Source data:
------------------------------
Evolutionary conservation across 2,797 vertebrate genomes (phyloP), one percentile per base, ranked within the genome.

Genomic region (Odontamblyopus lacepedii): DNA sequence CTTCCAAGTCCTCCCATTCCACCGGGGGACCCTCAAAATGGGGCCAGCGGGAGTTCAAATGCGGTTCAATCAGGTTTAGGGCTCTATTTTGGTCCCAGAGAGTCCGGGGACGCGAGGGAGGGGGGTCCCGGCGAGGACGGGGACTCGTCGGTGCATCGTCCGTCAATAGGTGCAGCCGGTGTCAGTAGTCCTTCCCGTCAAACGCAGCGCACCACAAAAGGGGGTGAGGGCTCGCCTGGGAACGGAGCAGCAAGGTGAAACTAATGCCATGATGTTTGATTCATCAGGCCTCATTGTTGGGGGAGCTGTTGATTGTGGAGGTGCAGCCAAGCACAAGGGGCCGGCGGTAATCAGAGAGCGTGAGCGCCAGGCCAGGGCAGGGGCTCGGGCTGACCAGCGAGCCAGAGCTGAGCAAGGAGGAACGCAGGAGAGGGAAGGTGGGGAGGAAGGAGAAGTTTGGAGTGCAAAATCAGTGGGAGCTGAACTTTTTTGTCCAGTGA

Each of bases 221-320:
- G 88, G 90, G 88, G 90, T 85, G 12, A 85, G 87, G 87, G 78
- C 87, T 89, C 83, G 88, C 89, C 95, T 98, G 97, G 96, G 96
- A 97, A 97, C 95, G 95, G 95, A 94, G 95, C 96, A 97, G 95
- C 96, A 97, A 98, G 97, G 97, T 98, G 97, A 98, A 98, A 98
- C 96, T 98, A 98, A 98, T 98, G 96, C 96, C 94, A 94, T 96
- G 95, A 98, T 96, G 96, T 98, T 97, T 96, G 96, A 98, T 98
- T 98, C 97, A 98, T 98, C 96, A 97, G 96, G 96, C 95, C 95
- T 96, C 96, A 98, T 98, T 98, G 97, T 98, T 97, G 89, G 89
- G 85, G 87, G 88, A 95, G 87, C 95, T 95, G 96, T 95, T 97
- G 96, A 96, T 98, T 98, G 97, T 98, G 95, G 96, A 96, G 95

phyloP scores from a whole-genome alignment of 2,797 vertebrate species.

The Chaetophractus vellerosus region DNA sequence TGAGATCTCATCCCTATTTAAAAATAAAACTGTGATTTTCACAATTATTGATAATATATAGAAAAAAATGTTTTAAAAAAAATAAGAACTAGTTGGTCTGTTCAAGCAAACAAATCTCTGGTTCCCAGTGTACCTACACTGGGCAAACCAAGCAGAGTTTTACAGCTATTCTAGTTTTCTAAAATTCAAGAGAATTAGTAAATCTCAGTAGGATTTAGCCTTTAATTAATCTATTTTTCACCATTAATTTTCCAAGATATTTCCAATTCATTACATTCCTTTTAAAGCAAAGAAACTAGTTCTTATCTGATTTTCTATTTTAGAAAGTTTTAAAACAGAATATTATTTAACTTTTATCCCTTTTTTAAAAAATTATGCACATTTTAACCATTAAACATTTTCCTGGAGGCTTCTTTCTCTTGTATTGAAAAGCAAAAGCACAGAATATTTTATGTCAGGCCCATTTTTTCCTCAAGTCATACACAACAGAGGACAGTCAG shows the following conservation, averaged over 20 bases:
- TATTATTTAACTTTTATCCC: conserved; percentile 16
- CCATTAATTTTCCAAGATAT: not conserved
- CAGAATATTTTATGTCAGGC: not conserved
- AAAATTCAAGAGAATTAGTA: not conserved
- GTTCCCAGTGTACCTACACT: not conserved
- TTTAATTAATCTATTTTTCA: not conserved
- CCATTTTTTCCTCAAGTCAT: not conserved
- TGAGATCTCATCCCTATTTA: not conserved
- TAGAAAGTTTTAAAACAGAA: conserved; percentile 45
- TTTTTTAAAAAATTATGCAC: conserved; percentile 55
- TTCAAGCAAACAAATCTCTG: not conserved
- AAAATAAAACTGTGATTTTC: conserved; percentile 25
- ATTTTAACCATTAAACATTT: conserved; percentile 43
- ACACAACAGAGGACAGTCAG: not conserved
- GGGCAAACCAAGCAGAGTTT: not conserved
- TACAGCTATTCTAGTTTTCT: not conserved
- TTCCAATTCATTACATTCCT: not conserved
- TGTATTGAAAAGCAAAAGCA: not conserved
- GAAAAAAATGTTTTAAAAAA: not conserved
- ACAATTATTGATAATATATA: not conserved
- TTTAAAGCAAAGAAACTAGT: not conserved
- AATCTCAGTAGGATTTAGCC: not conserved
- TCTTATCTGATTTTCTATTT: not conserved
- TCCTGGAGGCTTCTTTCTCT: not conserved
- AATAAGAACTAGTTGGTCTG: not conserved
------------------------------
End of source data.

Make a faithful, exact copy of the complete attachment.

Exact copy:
Evolutionary conservation across 2,797 vertebrate genomes (phyloP), one percentile per base, ranked within the genome.

Genomic region (Odontamblyopus lacepedii): DNA sequence CTTCCAAGTCCTCCCATTCCACCGGGGGACCCTCAAAATGGGGCCAGCGGGAGTTCAAATGCGGTTCAATCAGGTTTAGGGCTCTATTTTGGTCCCAGAGAGTCCGGGGACGCGAGGGAGGGGGGTCCCGGCGAGGACGGGGACTCGTCGGTGCATCGTCCGTCAATAGGTGCAGCCGGTGTCAGTAGTCCTTCCCGTCAAACGCAGCGCACCACAAAAGGGGGTGAGGGCTCGCCTGGGAACGGAGCAGCAAGGTGAAACTAATGCCATGATGTTTGATTCATCAGGCCTCATTGTTGGGGGAGCTGTTGATTGTGGAGGTGCAGCCAAGCACAAGGGGCCGGCGGTAATCAGAGAGCGTGAGCGCCAGGCCAGGGCAGGGGCTCGGGCTGACCAGCGAGCCAGAGCTGAGCAAGGAGGAACGCAGGAGAGGGAAGGTGGGGAGGAAGGAGAAGTTTGGAGTGCAAAATCAGTGGGAGCTGAACTTTTTTGTCCAGTGA

Each of bases 221-320:
- G 88, G 90, G 88, G 90, T 85, G 12, A 85, G 87, G 87, G 78
- C 87, T 89, C 83, G 88, C 89, C 95, T 98, G 97, G 96, G 96
- A 97, A 97, C 95, G 95, G 95, A 94, G 95, C 96, A 97, G 95
- C 96, A 97, A 98, G 97, G 97, T 98, G 97, A 98, A 98, A 98
- C 96, T 98, A 98, A 98, T 98, G 96, C 96, C 94, A 94, T 96
- G 95, A 98, T 96, G 96, T 98, T 97, T 96, G 96, A 98, T 98
- T 98, C 97, A 98, T 98, C 96, A 97, G 96, G 96, C 95, C 95
- T 96, C 96, A 98, T 98, T 98, G 97, T 98, T 97, G 89, G 89
- G 85, G 87, G 88, A 95, G 87, C 95, T 95, G 96, T 95, T 97
- G 96, A 96, T 98, T 98, G 97, T 98, G 95, G 96, A 96, G 95

phyloP scores from a whole-genome alignment of 2,797 vertebrate species.

The Chaetophractus vellerosus region DNA sequence TGAGATCTCATCCCTATTTAAAAATAAAACTGTGATTTTCACAATTATTGATAATATATAGAAAAAAATGTTTTAAAAAAAATAAGAACTAGTTGGTCTGTTCAAGCAAACAAATCTCTGGTTCCCAGTGTACCTACACTGGGCAAACCAAGCAGAGTTTTACAGCTATTCTAGTTTTCTAAAATTCAAGAGAATTAGTAAATCTCAGTAGGATTTAGCCTTTAATTAATCTATTTTTCACCATTAATTTTCCAAGATATTTCCAATTCATTACATTCCTTTTAAAGCAAAGAAACTAGTTCTTATCTGATTTTCTATTTTAGAAAGTTTTAAAACAGAATATTATTTAACTTTTATCCCTTTTTTAAAAAATTATGCACATTTTAACCATTAAACATTTTCCTGGAGGCTTCTTTCTCTTGTATTGAAAAGCAAAAGCACAGAATATTTTATGTCAGGCCCATTTTTTCCTCAAGTCATACACAACAGAGGACAGTCAG shows the following conservation, averaged over 20 bases:
- TATTATTTAACTTTTATCCC: conserved; percentile 16
- CCATTAATTTTCCAAGATAT: not conserved
- CAGAATATTTTATGTCAGGC: not conserved
- AAAATTCAAGAGAATTAGTA: not conserved
- GTTCCCAGTGTACCTACACT: not conserved
- TTTAATTAATCTATTTTTCA: not conserved
- CCATTTTTTCCTCAAGTCAT: not conserved
- TGAGATCTCATCCCTATTTA: not conserved
- TAGAAAGTTTTAAAACAGAA: conserved; percentile 45
- TTTTTTAAAAAATTATGCAC: conserved; percentile 55
- TTCAAGCAAACAAATCTCTG: not conserved
- AAAATAAAACTGTGATTTTC: conserved; percentile 25
- ATTTTAACCATTAAACATTT: conserved; percentile 43
- ACACAACAGAGGACAGTCAG: not conserved
- GGGCAAACCAAGCAGAGTTT: not conserved
- TACAGCTATTCTAGTTTTCT: not conserved
- TTCCAATTCATTACATTCCT: not conserved
- TGTATTGAAAAGCAAAAGCA: not conserved
- GAAAAAAATGTTTTAAAAAA: not conserved
- ACAATTATTGATAATATATA: not conserved
- TTTAAAGCAAAGAAACTAGT: not conserved
- AATCTCAGTAGGATTTAGCC: not conserved
- TCTTATCTGATTTTCTATTT: not conserved
- TCCTGGAGGCTTCTTTCTCT: not conserved
- AATAAGAACTAGTTGGTCTG: not conserved